Lost in a muddle of greetings

The holiday season in the US with Thanksgiving and travels via Hanukkah, Kwanzaa and Christmas to Ne

It's that time of year again. No, not just Christmas, but the annual ritual of US-based British journalists ridiculing America, lamenting how its political correctness is de-Christianising Christmas. The abolition of Christmas cards and parties in favour of "Holiday" equivalents, Christmas trees being banned from town squares, little boys being sent home from school for singing "Jingle Bells": that kind of thing. What one never reads about this movement, as it rapidly spreads to the UK, is why it is taking hold so ferociously.

To recap: "the holidays" in the US start with Thanksgiving (the fourth Thursday of November) and end with New Year's Day. In terms of air travel and family get-togethers, the largely secular Thanksgiving is celebrated far more than Christmas or New Year; "the holidays" trigger a commercial bonanza, and November and December account for 27 per cent of annual retail shop ping in the US. Gap ord ered 155,000 non-religious ornaments to egg on the festive buying spirit this year, and Tiffany's flagship emporium in Manhattan boasts 17,717 frosted pine cones.

Yet the very word Christmas is now, in effect, verboten. If you use it in 2007, you are down right un-American. This is not just in everyday conversation either, but in church schools and even in some mega-churches that close for Christmas. Like many chain stores, Target (America's fifth-largest retailer) even decreed in 2004 that the C-word must not appear on a single item sold in its 1,500 shops. George Bush's Christmas cards do not mention the taboo word either, and this year's official Christmas ornament of the White House Historical Association bizarrely features a wedding (that of Grover Cleveland, the only president to marry in the White House).

The minor Jewish festival of Hanukkah and the manufactured black American holiday of Kwanzaa - more of both later - are promoted by America's leaders and its media to equal the importance of Christmas, one of the two holiest days of the world's biggest religion. Yet 84 per cent of Americans identify themselves as Christians, and Christmas itself is celebrated in 90 per cent of US homes. Isn't there a paradox here?

Americans congratulate themselves that this is due to their much-ballyhooed religious freedom - and, in particular, to the US constitution's First Amendment: that "Congress shall make no law respecting an establishment of religion". What few acknowledge is that this clause, inserted by founding fathers who took it for gran ted that America was Christian, was promp ted by fear of the power and influence of the Church of England, rather than any premonition that one day Americans would be Jewish or Muslim.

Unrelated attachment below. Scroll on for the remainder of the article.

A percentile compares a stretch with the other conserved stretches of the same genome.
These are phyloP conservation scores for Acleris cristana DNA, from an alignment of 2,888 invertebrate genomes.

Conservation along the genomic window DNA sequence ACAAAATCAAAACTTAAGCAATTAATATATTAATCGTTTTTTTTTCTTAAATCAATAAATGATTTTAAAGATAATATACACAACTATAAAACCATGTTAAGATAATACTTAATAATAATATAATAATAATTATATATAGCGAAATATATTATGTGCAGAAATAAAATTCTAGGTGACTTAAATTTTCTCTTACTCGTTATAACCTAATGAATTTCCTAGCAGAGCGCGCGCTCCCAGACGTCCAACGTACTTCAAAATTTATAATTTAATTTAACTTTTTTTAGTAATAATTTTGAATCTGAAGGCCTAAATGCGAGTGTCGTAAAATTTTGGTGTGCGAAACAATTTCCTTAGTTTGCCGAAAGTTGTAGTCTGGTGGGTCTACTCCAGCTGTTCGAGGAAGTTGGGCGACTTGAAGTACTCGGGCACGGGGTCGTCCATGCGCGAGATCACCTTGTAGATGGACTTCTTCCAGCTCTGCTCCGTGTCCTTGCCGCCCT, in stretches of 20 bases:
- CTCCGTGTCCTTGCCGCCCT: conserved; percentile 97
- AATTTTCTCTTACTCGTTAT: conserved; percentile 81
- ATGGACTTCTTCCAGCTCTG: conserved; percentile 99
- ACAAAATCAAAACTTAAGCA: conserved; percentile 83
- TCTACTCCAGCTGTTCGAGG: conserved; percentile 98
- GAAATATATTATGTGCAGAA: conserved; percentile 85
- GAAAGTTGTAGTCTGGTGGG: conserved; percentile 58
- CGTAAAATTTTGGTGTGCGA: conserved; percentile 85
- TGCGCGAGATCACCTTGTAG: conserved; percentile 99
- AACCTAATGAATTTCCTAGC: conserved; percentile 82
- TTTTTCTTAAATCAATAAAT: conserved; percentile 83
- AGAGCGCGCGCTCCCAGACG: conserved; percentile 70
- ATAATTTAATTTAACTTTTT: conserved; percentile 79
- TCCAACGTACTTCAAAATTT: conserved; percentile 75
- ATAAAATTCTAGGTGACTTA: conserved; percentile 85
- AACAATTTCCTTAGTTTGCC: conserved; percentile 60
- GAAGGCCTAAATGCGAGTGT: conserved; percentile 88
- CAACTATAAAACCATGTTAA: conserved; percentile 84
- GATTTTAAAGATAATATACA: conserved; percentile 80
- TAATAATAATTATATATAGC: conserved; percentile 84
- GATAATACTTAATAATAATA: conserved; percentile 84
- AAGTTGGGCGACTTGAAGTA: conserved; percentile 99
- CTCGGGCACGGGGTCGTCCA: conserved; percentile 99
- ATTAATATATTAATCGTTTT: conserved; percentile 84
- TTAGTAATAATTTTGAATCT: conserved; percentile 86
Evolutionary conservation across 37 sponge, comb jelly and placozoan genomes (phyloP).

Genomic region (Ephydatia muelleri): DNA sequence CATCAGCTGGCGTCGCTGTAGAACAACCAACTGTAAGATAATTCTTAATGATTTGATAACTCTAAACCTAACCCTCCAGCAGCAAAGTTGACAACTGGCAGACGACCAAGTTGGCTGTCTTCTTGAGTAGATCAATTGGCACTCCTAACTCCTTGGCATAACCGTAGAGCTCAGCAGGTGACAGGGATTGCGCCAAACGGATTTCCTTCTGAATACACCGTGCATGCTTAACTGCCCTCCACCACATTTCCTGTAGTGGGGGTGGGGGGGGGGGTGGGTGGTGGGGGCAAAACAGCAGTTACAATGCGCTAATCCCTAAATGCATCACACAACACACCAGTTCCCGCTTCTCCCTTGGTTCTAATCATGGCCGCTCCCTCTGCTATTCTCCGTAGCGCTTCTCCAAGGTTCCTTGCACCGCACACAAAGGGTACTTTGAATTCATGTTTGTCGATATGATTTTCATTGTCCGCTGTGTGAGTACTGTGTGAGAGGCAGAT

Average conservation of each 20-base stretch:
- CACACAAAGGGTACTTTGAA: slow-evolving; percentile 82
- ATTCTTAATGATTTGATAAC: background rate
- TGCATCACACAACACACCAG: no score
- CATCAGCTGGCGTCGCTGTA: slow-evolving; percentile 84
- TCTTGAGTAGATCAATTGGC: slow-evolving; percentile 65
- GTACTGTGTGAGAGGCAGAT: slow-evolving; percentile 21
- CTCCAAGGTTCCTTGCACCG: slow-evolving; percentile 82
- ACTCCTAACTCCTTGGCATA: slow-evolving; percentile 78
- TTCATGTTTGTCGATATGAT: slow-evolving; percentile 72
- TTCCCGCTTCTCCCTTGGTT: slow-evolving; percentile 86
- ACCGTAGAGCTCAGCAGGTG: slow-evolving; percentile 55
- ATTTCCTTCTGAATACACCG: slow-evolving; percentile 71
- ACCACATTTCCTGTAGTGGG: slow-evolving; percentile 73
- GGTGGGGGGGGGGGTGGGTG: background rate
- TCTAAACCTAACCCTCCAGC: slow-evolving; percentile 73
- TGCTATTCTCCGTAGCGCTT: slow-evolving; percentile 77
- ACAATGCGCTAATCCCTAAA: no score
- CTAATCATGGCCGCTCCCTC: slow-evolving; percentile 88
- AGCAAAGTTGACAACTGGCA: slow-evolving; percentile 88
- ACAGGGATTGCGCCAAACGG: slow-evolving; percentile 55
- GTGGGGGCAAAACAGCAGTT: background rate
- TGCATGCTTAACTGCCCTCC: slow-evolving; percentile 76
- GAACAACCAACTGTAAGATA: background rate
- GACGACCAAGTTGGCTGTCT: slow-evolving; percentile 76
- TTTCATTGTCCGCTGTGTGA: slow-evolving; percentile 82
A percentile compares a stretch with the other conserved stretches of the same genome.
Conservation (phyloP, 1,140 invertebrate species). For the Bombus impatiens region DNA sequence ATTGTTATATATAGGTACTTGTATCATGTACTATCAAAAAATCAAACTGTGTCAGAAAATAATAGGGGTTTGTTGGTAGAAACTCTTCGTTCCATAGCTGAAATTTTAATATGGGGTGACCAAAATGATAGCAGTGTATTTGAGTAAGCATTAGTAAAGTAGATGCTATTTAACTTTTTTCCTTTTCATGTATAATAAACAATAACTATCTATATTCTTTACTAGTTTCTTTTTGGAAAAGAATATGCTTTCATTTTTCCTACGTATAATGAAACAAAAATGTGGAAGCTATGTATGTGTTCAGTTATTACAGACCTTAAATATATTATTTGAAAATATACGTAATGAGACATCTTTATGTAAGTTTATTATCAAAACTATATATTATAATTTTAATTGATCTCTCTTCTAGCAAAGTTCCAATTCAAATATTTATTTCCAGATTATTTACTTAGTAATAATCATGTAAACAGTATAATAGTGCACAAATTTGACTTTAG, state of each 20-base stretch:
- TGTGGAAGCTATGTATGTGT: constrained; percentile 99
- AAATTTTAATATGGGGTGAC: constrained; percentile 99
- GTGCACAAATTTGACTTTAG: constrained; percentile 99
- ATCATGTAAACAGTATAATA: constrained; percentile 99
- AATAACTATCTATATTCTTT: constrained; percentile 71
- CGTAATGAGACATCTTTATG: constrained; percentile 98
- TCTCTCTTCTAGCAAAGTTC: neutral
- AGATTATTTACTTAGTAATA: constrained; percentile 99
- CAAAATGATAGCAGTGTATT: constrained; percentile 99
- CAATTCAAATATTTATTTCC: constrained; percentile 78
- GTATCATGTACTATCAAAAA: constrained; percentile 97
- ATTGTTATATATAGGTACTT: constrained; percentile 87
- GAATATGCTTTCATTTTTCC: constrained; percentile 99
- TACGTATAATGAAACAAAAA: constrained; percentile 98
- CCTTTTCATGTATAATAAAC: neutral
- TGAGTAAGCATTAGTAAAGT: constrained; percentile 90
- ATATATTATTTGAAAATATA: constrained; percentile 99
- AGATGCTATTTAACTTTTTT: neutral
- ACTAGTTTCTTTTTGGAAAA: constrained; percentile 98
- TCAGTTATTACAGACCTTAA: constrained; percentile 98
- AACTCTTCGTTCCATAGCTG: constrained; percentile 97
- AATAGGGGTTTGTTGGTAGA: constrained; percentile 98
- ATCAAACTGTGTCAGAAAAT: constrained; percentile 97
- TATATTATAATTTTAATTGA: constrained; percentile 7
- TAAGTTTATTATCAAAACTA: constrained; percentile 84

Thus, religious "freedom" never really came into it, just as nobody dreamt that Thomas Jefferson's 1776 proclamation that "all men are created equal" referred to black people or women. But sentimentality and a pragmatic willingness to reinterpret events from America's past as indicators of boundless goodness have evolved entirely new meanings for both decrees. The first Puritans who settled in Massachusetts made celebrating Christmas a crime. The fusion of commercialism and Christmas came in the mid-19th century with the rise of department stores and advertising, when Coca-Cola made Santa Claus its logo.

Jewish immigrants in the 20th century asserted their Jewishness by reinventing Hanuk kah as an essentially American Jewish tradition, even though it does not feature at all in the Torah and is vastly less significant than Yom Kippur or even Purim. Kwanzaa, a week-long celebration of the African roots of black Americans, was invented in 1966 by Maulana Karenga, aka Ron Everett, a black nationalist leader who feuded with the Black Panthers and was jailed in 1971 for assaulting and torturing two women. In 1997 and 2004 the US Postal Service nonetheless bestowed its imprimatur by issuing Kwanzaa stamps, and it is now considered de rigueur to wish black Americans a "Happy Kwanzaa" - though I know of none who actually celebrate it.

Black Americans, the vast majority of whom are Christian, thus find themselves patronised by white people who distinguish them solely by their race when dispensing seasonal good wishes. Likewise, the imposition of menorahs besides Nativity scenes in malls - even, in some cases, replacing them - leads to suppressed anger amid the "silent majority", handing the likes of Fox News an issue with which it can vent its ugly spleen. The result? Yet more festering racism and anti-Semitism, driven deeper underground, rather than the religious tolerance of folklore. Happy Christmas from Washington.

Andrew Stephen was appointed US Editor of the New Statesman in 2001, having been its Washington correspondent and weekly columnist since 1998. He is a regular contributor to BBC news programs and to The Sunday Times Magazine. He has also written for a variety of US newspapers including The New York Times Op-Ed pages. He came to the US in 1989 to be Washington Bureau Chief of The Observer and in 1992 was made Foreign Correspondent of the Year by the American Overseas Press Club for his coverage.

This article first appeared in the 17 December 2007 issue of the New Statesman, Christmas and New Year special 2007